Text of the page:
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Brief structured physical activity in the classroom is effective for increasing student physical activity. The present study investigated the association between implementation-related contextual factors and intervention implementation after adoption of a structured classroom physical activity intervention. Six elementary-school districts adopted structured classroom physical activity programs in 2013–2014. Implementation contextual factors and intervention implementation (structured physical activity provided in past week or month, yes/no) were assessed using surveys of 337 classroom teachers from 24 schools. Mixed-effects models accounted for the nested design. Availability of resources (yes/no, ORs = 1.91–2.93) and implementation climate z-scores (ORs = 1.36–1.47) were consistently associated with implementation. Teacher-perceived classroom behavior benefits (OR = 1.29) but not student enjoyment or health benefits, and time (OR = 2.32) and academic (OR = 1.63) barriers but not student cooperation barriers were associated with implementation (all z-scores). Four implementation contextual factor composites had an additive association with implementation (OR = 1.64 for each additional favorable composite). Training and technical assistance alone may not support a large proportion of teachers to implement structured classroom physical activity. In addition to lack of time and interference with academic lessons, school climate related to whether administrators and other teachers were supportive of the intervention were key factors explaining whether teachers implemented the intervention. Evidence-based implementation strategies are needed for effectively communicating the benefits of classroom physical activity on student behavior and improving teacher and administrator climate/attitudes around classroom physical activity.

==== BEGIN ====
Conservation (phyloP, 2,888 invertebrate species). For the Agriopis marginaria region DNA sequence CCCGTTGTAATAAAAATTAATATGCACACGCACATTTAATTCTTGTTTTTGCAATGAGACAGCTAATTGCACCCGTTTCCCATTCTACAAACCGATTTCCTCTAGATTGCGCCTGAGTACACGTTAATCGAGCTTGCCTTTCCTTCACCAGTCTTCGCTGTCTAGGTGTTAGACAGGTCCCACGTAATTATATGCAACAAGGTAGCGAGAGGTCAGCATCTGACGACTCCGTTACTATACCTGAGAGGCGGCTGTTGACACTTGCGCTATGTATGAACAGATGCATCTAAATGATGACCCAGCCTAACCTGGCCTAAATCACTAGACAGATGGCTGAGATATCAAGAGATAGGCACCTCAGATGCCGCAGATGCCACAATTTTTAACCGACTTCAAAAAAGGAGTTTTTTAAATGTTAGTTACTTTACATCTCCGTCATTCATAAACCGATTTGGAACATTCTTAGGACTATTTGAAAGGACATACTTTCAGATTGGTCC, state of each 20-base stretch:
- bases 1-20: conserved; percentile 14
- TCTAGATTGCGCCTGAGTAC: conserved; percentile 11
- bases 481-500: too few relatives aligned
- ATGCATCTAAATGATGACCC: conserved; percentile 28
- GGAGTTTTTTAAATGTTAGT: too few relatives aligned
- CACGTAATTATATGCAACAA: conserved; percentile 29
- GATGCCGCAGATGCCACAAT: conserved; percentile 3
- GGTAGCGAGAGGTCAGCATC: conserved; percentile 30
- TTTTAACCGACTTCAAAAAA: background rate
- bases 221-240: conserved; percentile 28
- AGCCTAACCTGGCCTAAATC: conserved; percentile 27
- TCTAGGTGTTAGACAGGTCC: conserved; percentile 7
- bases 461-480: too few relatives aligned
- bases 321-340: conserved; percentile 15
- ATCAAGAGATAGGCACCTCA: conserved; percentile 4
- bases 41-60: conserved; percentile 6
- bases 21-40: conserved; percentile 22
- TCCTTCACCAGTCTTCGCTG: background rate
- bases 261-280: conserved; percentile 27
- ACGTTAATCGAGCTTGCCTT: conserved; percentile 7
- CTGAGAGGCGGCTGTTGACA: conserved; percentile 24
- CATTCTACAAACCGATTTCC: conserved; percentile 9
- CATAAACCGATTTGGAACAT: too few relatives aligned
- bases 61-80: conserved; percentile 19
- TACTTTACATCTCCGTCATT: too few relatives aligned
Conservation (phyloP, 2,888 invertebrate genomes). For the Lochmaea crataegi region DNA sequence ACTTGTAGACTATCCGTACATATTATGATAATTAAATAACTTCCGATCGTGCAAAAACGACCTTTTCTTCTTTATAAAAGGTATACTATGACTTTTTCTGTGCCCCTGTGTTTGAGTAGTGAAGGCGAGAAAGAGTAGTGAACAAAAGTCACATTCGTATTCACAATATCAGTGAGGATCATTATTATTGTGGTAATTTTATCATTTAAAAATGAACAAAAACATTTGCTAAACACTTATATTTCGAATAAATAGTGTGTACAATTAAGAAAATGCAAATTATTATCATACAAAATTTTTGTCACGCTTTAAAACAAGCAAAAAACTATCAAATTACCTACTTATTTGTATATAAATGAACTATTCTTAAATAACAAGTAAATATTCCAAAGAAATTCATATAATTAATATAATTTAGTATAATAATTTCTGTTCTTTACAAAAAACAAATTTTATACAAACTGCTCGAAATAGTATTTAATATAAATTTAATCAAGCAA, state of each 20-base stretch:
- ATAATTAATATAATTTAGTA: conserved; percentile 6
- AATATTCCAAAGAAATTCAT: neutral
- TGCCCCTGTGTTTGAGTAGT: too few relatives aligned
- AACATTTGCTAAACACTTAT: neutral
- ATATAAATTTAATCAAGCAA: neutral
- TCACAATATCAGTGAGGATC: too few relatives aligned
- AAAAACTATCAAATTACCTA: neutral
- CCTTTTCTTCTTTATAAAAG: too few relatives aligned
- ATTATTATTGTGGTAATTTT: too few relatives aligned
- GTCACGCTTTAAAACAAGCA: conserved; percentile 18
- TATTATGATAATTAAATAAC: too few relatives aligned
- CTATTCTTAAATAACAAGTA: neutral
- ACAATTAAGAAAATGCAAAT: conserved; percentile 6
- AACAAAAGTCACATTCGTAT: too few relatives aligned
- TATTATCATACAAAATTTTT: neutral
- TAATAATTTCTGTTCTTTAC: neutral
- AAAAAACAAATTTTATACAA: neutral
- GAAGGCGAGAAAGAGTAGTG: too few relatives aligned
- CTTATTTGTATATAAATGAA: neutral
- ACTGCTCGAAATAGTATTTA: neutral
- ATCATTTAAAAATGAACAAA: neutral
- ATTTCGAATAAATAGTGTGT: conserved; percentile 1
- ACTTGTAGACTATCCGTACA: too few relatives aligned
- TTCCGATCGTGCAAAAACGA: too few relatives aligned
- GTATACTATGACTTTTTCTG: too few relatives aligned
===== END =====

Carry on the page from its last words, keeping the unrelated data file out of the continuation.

Mary MacKillop Institute for Health Research

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Journal Article

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